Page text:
Already bearing the brunt of global trade retaliation against American agriculture, U.S. pork producers now face additional headwinds in the form of a regulatory land grab by the U.S. Food and Drug Administration, says the National Pork Producers Council (NPPC) in a press release. NPPC this week called on the USDA to assert its oversight of two emerging issues that the council calls critical to the future of animal agriculture: laboratory-produced cultured protein and gene editing in livestock production.
Group calls for stronger regulation of alternative meats
Alternative proteins include those that are plant-based as well as cultured products grown in a lab. The FDA on July 12 hosted a public hearing to address regulatory oversight of cultured products that are engineered in a lab to look, smell and taste like real meat.
“While the viability, production practices and environmental impact of these products are shrouded in secrecy, the misleading marketing plans of the companies producing such products are clear, with animal imagery and terms such as “clean meat” and “prime beef” used in their packaging prototypes,” says NPPC.
NPPC is urging the Trump administration to create what it calls a level playing field by establishing regulatory authority over laboratory-produced cultured protein products with the USDA’s Food Safety and Inspection Service, where they will be required to comply with the same regulatory standards, including continuous inspection, process controls, antemortem and postmortem inspection of source animals and other requirements, as conventionally produced red meat and poultry products.
“While we know very little about the production methods of laboratory-produced cultured products, alternative protein companies are clearly working to present their products as real meat while seeking FDA oversight that would allow them to avoid rigorous inspection, labeling scrutiny and other regulations faced by livestock agriculture,” said NPPC President Jim Heimerl, a pork producer from Johnstown, Ohio. “These companies—and their unsubstantiated claims about the sustainability, safety and ethics of their products—must be accountable to the same group that regulates the real meat they are striving to mimic.”
NPPC see potential in gene editing
Gene editing holds “tremendous food safety and animal health and welfare promise for U.S. pork,” asserts NPPC.
“It is an emerging innovation that allows for simple changes to be made within a pig’s native genetic structure without introducing genes from other species. Gene editing simply accelerates genetic improvements that could be realized naturally over time through breeding,” the organization says.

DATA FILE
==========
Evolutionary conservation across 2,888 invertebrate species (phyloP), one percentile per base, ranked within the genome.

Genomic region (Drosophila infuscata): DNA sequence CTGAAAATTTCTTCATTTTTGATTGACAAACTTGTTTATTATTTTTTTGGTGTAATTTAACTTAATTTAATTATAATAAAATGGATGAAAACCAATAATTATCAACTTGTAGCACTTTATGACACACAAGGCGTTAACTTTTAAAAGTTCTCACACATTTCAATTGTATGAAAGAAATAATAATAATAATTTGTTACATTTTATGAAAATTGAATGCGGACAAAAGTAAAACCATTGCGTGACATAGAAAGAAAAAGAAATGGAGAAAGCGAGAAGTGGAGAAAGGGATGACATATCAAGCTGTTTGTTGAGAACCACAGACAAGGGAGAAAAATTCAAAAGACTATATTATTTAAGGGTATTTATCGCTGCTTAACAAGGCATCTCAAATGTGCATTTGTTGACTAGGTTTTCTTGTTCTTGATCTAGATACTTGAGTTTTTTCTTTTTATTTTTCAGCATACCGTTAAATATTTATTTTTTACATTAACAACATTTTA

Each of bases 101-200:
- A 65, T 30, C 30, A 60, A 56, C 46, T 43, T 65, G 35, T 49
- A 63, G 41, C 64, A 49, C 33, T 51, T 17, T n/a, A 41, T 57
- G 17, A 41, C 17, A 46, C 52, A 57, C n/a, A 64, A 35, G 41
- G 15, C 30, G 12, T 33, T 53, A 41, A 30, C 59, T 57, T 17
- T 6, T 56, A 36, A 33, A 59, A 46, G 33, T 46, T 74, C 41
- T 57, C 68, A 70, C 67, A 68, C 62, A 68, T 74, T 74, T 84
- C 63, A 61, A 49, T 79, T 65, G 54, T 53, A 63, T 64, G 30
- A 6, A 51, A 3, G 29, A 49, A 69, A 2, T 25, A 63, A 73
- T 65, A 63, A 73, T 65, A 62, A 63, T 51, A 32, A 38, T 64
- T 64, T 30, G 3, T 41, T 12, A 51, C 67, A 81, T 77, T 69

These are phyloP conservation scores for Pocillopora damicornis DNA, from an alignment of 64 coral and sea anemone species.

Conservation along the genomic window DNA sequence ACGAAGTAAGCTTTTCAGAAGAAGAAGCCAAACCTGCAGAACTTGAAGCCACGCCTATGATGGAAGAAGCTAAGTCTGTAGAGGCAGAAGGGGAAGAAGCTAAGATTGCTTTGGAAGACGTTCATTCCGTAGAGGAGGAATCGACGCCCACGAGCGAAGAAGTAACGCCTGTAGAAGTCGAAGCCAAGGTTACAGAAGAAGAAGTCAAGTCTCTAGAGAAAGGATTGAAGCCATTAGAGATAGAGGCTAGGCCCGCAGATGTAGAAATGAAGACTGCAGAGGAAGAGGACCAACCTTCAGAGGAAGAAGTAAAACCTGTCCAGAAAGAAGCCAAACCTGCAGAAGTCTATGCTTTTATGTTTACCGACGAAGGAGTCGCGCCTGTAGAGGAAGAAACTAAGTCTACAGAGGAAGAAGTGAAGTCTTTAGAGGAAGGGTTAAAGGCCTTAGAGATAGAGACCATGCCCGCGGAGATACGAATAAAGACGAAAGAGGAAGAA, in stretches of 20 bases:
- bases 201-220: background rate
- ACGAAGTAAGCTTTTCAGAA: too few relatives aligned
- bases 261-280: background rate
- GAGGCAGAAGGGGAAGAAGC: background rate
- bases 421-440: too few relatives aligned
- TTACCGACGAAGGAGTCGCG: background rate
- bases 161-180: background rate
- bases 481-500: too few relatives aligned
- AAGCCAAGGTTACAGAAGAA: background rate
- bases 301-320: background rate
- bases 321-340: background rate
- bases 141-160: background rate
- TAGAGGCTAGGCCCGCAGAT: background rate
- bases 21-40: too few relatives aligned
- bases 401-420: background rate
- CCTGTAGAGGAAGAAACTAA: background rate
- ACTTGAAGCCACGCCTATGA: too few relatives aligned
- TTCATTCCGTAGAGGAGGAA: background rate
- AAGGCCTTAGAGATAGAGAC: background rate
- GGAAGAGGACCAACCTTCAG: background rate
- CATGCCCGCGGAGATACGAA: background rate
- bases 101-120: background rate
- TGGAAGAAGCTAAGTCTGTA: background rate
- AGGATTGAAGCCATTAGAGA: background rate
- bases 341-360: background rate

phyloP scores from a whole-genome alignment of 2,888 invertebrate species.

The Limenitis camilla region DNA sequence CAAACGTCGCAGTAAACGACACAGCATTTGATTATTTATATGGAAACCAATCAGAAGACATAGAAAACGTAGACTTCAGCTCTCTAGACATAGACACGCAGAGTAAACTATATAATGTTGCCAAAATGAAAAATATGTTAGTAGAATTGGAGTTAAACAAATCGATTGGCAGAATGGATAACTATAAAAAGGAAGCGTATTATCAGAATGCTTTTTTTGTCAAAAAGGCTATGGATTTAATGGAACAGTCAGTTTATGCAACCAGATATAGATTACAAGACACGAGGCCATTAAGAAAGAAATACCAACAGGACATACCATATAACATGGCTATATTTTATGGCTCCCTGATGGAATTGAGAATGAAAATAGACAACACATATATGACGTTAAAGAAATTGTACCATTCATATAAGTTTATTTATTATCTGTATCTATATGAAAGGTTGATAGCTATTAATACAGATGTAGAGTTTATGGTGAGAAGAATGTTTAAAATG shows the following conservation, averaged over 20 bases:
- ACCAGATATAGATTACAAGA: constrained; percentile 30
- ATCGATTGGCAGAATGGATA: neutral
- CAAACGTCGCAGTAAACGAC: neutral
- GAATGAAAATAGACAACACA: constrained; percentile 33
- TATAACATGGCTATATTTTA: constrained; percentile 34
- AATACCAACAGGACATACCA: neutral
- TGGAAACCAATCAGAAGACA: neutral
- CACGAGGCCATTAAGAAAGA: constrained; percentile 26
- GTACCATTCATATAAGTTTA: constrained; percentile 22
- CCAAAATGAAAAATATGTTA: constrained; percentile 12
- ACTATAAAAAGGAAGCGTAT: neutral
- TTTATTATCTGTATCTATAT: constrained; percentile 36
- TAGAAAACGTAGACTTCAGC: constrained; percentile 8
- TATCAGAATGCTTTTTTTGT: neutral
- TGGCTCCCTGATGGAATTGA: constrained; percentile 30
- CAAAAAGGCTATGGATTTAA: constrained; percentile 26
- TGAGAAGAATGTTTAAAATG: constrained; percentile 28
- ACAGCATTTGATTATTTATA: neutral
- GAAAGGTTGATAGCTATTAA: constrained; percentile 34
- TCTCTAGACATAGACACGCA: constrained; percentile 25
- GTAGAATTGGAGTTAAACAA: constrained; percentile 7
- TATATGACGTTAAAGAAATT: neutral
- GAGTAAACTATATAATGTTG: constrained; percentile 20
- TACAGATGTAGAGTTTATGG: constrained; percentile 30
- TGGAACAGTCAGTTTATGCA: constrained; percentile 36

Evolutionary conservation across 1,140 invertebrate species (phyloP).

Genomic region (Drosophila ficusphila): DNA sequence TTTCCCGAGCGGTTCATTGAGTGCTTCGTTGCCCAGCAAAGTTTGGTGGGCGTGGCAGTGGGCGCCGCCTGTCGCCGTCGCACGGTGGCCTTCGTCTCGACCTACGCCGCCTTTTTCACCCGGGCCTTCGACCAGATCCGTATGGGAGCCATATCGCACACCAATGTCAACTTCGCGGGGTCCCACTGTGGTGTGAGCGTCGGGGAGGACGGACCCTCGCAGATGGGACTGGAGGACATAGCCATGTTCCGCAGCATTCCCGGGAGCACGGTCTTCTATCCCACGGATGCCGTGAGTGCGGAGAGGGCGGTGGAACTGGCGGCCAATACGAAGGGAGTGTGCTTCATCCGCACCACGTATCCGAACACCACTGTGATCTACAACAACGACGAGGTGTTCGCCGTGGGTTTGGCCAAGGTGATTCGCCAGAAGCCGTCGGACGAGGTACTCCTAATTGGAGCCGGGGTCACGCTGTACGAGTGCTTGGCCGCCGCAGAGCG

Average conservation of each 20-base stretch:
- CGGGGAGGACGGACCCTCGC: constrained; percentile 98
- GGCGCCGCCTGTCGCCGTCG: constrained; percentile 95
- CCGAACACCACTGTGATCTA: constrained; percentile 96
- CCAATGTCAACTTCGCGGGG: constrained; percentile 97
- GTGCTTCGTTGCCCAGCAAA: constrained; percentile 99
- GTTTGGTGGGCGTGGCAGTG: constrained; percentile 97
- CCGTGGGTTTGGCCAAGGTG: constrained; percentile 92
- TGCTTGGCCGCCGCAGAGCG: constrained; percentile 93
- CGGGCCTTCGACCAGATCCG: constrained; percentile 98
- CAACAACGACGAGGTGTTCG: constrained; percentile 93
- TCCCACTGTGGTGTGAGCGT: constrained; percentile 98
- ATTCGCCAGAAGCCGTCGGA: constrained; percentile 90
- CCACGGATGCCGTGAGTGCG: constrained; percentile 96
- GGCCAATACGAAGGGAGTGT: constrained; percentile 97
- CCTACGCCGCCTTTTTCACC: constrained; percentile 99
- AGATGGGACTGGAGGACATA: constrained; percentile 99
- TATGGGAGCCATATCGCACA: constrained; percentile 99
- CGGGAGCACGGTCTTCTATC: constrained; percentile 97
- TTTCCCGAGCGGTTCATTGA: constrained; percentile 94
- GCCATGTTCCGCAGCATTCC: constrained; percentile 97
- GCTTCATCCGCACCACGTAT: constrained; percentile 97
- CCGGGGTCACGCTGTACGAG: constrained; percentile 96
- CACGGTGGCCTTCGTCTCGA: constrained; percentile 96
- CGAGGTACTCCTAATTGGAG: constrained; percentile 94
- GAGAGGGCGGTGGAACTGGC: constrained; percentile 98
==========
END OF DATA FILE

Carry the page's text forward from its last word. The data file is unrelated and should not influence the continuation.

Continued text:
Emerging applications include the use of gene editing to produce pigs resistant to Porcine Reproductive and Respiratory Syndrome, a highly contagious swine disease that causes animal suffering and has cost pork producers worldwide billions of dollars.
Despite the lack of any statutory requirement, the FDA currently holds regulatory authority over gene editing in food producing animals.
“As a result, an animal health breakthrough that will dramatically enhance animal care and food safety and support economic prosperity in rural America faces an impractical, lengthy and expensive approval process that will render it unavailable to American farmers while countries around the world realize its potential,” NPPC continues. “FDA oversight will treat any gene edited animal as a living animal drug—and every farm raising them a drug manufacturing facility—undermining U.S. agricultural competitiveness relative to other countries with more progressive gene editing regulatory policies.”
NPPC also is urging the Trump administration to move regulatory oversight of gene editing in animals from the FDA to the USDA’s Animal and Plant Health Inspection Service. APHIS, which already regulates gene editing in plants, can ensure a proper, risk-based regulatory review under the Animal Health Protection Act, NPPC argues.
“It’s deeply disturbing to U.S. pork producers to see the FDA adopt a Luddite-like regulatory approach that threatens the global competitiveness of U.S. agriculture,” said Heimerl. “Common sense regulations have helped make U.S. pork the global leader, and we can’t afford to cede such an important innovation to the rest of the world.”